July 14, 2009

The Holiness of Ordinary People

I guess I've been kind of down on stuff lately; I can see it in all of the ponderous posts and mystifying of my frustrations in my writing. It's true that the parish priest trade--the life in which I now find myself--can be tiring and difficult. The hours are terrible, someone is always mad at you and calling you a rotten priest, wedding paperwork is tedious, sacrilegious "eulogies" at funerals poison your heart with boredom. You have to get up early and work in the evening. Nothing ever seems finished and there are always more fires to put out and another wedding or funeral coming in.

So it all begs the question: why do it? What keeps a person going? Well, the first answer is certainly a desire to love God and to serve him as best you can, responding to the vocation which is a such a gift and so wound up with God's merciful Providence in your own life. But day to day, on the natural level, what keeps me going and what helps me stay positive is the simple holiness of ordinary people.

It's the devotion of secret saints. People of all ages who would wouldn't think of going through a day without Holy Communion, or a visit to the Blessed Sacrament, or the afternoon rosary. Thank you. I see you in church and you are my teachers. It's you in the confessional who are working your particular ascesis much harder than I'm working mine. Thank you for your encouragement and good example.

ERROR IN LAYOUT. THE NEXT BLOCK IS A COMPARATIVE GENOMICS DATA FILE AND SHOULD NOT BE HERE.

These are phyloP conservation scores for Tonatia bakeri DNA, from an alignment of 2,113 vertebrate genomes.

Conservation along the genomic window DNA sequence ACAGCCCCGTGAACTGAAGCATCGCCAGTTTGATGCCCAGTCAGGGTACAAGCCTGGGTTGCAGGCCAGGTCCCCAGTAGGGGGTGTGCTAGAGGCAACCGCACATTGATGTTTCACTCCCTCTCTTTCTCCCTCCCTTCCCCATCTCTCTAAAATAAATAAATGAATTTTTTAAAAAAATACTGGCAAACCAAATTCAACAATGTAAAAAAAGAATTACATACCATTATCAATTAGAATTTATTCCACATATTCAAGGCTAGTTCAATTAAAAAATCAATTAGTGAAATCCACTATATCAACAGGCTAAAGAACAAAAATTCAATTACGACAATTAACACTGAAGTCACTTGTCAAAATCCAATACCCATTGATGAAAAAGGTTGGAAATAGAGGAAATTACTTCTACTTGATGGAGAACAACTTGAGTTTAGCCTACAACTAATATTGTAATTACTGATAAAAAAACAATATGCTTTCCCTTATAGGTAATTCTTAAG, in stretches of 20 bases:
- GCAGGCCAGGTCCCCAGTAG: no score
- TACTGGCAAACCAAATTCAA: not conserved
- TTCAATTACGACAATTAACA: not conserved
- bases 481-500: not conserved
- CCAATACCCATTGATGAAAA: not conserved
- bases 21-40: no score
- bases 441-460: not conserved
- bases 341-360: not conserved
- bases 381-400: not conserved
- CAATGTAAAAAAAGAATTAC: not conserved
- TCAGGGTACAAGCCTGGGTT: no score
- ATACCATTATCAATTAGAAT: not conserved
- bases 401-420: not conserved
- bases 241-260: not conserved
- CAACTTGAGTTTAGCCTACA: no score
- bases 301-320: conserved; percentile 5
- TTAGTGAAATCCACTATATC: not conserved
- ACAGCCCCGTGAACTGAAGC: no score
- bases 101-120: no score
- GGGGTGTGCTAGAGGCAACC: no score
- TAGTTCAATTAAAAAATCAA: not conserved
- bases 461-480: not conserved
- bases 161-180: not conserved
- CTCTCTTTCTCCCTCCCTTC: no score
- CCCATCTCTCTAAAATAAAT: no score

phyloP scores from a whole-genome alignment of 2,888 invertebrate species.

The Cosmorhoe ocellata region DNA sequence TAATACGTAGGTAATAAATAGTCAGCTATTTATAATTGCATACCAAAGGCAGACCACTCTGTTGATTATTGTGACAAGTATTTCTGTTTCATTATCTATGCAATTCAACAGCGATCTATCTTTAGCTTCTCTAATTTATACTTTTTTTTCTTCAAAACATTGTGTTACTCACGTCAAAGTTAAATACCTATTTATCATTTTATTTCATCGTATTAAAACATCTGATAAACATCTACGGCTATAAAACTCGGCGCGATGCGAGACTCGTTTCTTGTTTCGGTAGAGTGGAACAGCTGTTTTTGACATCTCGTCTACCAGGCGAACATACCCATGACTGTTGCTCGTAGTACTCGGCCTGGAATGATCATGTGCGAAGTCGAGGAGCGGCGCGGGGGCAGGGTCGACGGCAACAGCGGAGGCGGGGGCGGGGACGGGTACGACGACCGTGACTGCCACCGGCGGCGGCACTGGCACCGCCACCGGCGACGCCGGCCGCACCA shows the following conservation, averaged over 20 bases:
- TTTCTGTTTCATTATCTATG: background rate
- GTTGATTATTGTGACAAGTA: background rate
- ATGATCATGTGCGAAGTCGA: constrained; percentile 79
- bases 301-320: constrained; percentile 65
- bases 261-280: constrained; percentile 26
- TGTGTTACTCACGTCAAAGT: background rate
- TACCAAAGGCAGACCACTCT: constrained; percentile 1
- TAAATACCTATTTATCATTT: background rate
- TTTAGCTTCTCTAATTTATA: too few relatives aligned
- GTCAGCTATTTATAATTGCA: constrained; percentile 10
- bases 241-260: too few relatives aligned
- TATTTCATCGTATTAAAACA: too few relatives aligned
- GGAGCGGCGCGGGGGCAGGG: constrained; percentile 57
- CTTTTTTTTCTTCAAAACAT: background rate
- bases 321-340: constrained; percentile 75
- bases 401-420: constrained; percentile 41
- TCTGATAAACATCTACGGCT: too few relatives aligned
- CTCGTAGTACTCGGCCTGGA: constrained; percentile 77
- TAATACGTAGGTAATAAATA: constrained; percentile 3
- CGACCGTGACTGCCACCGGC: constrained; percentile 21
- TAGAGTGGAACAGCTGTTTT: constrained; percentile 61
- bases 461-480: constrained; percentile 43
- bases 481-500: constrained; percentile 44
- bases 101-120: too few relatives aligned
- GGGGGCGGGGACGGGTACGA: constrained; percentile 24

It's the beautiful practices of charity. People who save box tops and can wrappers in order that money be donated to some worthy cause. People who make secret donations to the parish food pantry. Folks who visit and check on their elderly neighbors.

It's the tremendous sacrifices of ordinary Christians. Adult children who give up opportunities, up to and including families of their own, to take care of sick or aged parents and siblings. Poor folks who pay the church's heat bill by the crumpled bills they stuff into the votive light boxes. It's the parents who work so hard because of the opportunities they want their kids to have. May my celibacy never make me ignorant of your sacrifice.

So as blue as I can get sometimes, and as heavy are my own temptations to arrogant criticism, I am humbled and grateful for the chance to work as a servant of the saints.

8 comments:

Qualis Rex said...

Brother Charles - I believe it was either our blessed St Ambrose of Milan or Gilligan who once said, "it's the little things in life that hurt; you can sit on top of a mountain, but you can't sit on top of a pin." It sounds like you've had a very FULL day (and have accomplished more by 8am than most of us have by the time "Dancing with the Has-beens" comes on). So, don't sweat these little petty irritating thoughts. A good night's sleep may help too : ) And regarding anyone calling you a rotten priest, the bar is pretty low these days to begin with so just have fun with it (nyuck nyuck nyuck).

Yes, thank God for the living saints among us that give us inspiration. God is good and He knows when to point them out to us, doesn't He? So, as they say in Motown, you just get on witcho' bad sef. And get a good night's rest.

pennyante said...

I am a parishioner in a small parish so most of us know each other fairly well. But what we often don't realize is how much good is done by these people we see every Sunday and inbetween.

We just happen to hear about these acts of charity by others accidently because we simply go about our business and do the things that we need to do for a family member or someone else - it is just part of living our lives as Christians.

I am continually inspired by the sacrifices ordinary people make; the giving of themselves even when it is inconvenient. It inspires me to stop complaining about things I have to do and urges me on to imitate their actions. There are several parishioners to whom I owe very much, who have helped further my own spiritual growth by listening and watching how they live their lives.